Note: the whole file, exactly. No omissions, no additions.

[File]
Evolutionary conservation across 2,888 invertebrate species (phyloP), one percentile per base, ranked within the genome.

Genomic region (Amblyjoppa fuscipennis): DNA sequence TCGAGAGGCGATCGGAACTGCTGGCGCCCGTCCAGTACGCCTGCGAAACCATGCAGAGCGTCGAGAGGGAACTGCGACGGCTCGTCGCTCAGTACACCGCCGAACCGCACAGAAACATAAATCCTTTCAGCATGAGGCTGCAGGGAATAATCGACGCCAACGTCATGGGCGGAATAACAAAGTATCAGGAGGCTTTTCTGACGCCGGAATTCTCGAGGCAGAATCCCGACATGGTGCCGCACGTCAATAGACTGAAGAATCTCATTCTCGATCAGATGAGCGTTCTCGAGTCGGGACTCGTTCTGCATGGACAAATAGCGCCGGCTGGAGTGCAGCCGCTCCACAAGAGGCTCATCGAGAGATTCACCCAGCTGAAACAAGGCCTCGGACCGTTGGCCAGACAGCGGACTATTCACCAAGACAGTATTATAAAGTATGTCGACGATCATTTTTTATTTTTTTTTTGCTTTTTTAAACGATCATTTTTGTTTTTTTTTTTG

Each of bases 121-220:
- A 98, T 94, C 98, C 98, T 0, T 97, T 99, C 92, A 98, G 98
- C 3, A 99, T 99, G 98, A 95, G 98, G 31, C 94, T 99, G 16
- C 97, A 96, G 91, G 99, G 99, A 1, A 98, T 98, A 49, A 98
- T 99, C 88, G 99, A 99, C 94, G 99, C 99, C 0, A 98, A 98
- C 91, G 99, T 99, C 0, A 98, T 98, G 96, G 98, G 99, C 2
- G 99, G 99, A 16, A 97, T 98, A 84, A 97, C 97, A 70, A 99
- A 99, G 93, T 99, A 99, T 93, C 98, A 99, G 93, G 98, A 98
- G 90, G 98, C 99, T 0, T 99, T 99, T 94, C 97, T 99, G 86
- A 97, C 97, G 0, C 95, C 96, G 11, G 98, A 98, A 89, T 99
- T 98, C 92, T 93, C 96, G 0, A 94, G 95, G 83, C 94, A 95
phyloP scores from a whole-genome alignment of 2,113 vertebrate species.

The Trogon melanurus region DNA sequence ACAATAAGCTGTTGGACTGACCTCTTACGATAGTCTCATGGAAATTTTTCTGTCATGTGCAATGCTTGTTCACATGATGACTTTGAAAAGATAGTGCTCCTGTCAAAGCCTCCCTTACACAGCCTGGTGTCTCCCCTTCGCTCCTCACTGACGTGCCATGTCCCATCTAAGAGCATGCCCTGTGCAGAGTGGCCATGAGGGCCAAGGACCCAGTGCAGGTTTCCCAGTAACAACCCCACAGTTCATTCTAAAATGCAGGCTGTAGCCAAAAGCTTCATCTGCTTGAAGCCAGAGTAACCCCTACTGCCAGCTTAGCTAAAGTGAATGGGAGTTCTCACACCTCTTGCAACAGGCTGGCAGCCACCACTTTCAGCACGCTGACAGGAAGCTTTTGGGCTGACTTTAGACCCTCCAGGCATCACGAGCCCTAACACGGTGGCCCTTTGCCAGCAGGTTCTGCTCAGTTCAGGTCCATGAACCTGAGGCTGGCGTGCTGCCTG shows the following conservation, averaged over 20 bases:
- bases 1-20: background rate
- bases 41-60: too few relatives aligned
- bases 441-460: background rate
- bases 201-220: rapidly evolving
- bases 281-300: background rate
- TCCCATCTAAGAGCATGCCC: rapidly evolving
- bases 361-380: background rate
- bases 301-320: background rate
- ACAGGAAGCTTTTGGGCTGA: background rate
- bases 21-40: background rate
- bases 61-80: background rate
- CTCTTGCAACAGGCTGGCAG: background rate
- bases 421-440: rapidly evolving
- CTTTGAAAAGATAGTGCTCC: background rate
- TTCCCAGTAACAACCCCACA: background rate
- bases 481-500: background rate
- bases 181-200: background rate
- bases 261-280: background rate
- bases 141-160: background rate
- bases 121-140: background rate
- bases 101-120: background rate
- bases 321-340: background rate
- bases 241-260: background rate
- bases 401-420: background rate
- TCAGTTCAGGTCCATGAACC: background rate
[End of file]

Evolutionary conservation across 2,888 invertebrate species (phyloP), one percentile per base, ranked within the genome.

Genomic region (Amblyjoppa fuscipennis): DNA sequence TCGAGAGGCGATCGGAACTGCTGGCGCCCGTCCAGTACGCCTGCGAAACCATGCAGAGCGTCGAGAGGGAACTGCGACGGCTCGTCGCTCAGTACACCGCCGAACCGCACAGAAACATAAATCCTTTCAGCATGAGGCTGCAGGGAATAATCGACGCCAACGTCATGGGCGGAATAACAAAGTATCAGGAGGCTTTTCTGACGCCGGAATTCTCGAGGCAGAATCCCGACATGGTGCCGCACGTCAATAGACTGAAGAATCTCATTCTCGATCAGATGAGCGTTCTCGAGTCGGGACTCGTTCTGCATGGACAAATAGCGCCGGCTGGAGTGCAGCCGCTCCACAAGAGGCTCATCGAGAGATTCACCCAGCTGAAACAAGGCCTCGGACCGTTGGCCAGACAGCGGACTATTCACCAAGACAGTATTATAAAGTATGTCGACGATCATTTTTTATTTTTTTTTTGCTTTTTTAAACGATCATTTTTGTTTTTTTTTTTG

Each of bases 121-220:
- A 98, T 94, C 98, C 98, T 0, T 97, T 99, C 92, A 98, G 98
- C 3, A 99, T 99, G 98, A 95, G 98, G 31, C 94, T 99, G 16
- C 97, A 96, G 91, G 99, G 99, A 1, A 98, T 98, A 49, A 98
- T 99, C 88, G 99, A 99, C 94, G 99, C 99, C 0, A 98, A 98
- C 91, G 99, T 99, C 0, A 98, T 98, G 96, G 98, G 99, C 2
- G 99, G 99, A 16, A 97, T 98, A 84, A 97, C 97, A 70, A 99
- A 99, G 93, T 99, A 99, T 93, C 98, A 99, G 93, G 98, A 98
- G 90, G 98, C 99, T 0, T 99, T 99, T 94, C 97, T 99, G 86
- A 97, C 97, G 0, C 95, C 96, G 11, G 98, A 98, A 89, T 99
- T 98, C 92, T 93, C 96, G 0, A 94, G 95, G 83, C 94, A 95
phyloP scores from a whole-genome alignment of 2,113 vertebrate species.

The Trogon melanurus region DNA sequence ACAATAAGCTGTTGGACTGACCTCTTACGATAGTCTCATGGAAATTTTTCTGTCATGTGCAATGCTTGTTCACATGATGACTTTGAAAAGATAGTGCTCCTGTCAAAGCCTCCCTTACACAGCCTGGTGTCTCCCCTTCGCTCCTCACTGACGTGCCATGTCCCATCTAAGAGCATGCCCTGTGCAGAGTGGCCATGAGGGCCAAGGACCCAGTGCAGGTTTCCCAGTAACAACCCCACAGTTCATTCTAAAATGCAGGCTGTAGCCAAAAGCTTCATCTGCTTGAAGCCAGAGTAACCCCTACTGCCAGCTTAGCTAAAGTGAATGGGAGTTCTCACACCTCTTGCAACAGGCTGGCAGCCACCACTTTCAGCACGCTGACAGGAAGCTTTTGGGCTGACTTTAGACCCTCCAGGCATCACGAGCCCTAACACGGTGGCCCTTTGCCAGCAGGTTCTGCTCAGTTCAGGTCCATGAACCTGAGGCTGGCGTGCTGCCTG shows the following conservation, averaged over 20 bases:
- bases 1-20: background rate
- bases 41-60: too few relatives aligned
- bases 441-460: background rate
- bases 201-220: rapidly evolving
- bases 281-300: background rate
- TCCCATCTAAGAGCATGCCC: rapidly evolving
- bases 361-380: background rate
- bases 301-320: background rate
- ACAGGAAGCTTTTGGGCTGA: background rate
- bases 21-40: background rate
- bases 61-80: background rate
- CTCTTGCAACAGGCTGGCAG: background rate
- bases 421-440: rapidly evolving
- CTTTGAAAAGATAGTGCTCC: background rate
- TTCCCAGTAACAACCCCACA: background rate
- bases 481-500: background rate
- bases 181-200: background rate
- bases 261-280: background rate
- bases 141-160: background rate
- bases 121-140: background rate
- bases 101-120: background rate
- bases 321-340: background rate
- bases 241-260: background rate
- bases 401-420: background rate
- TCAGTTCAGGTCCATGAACC: background rate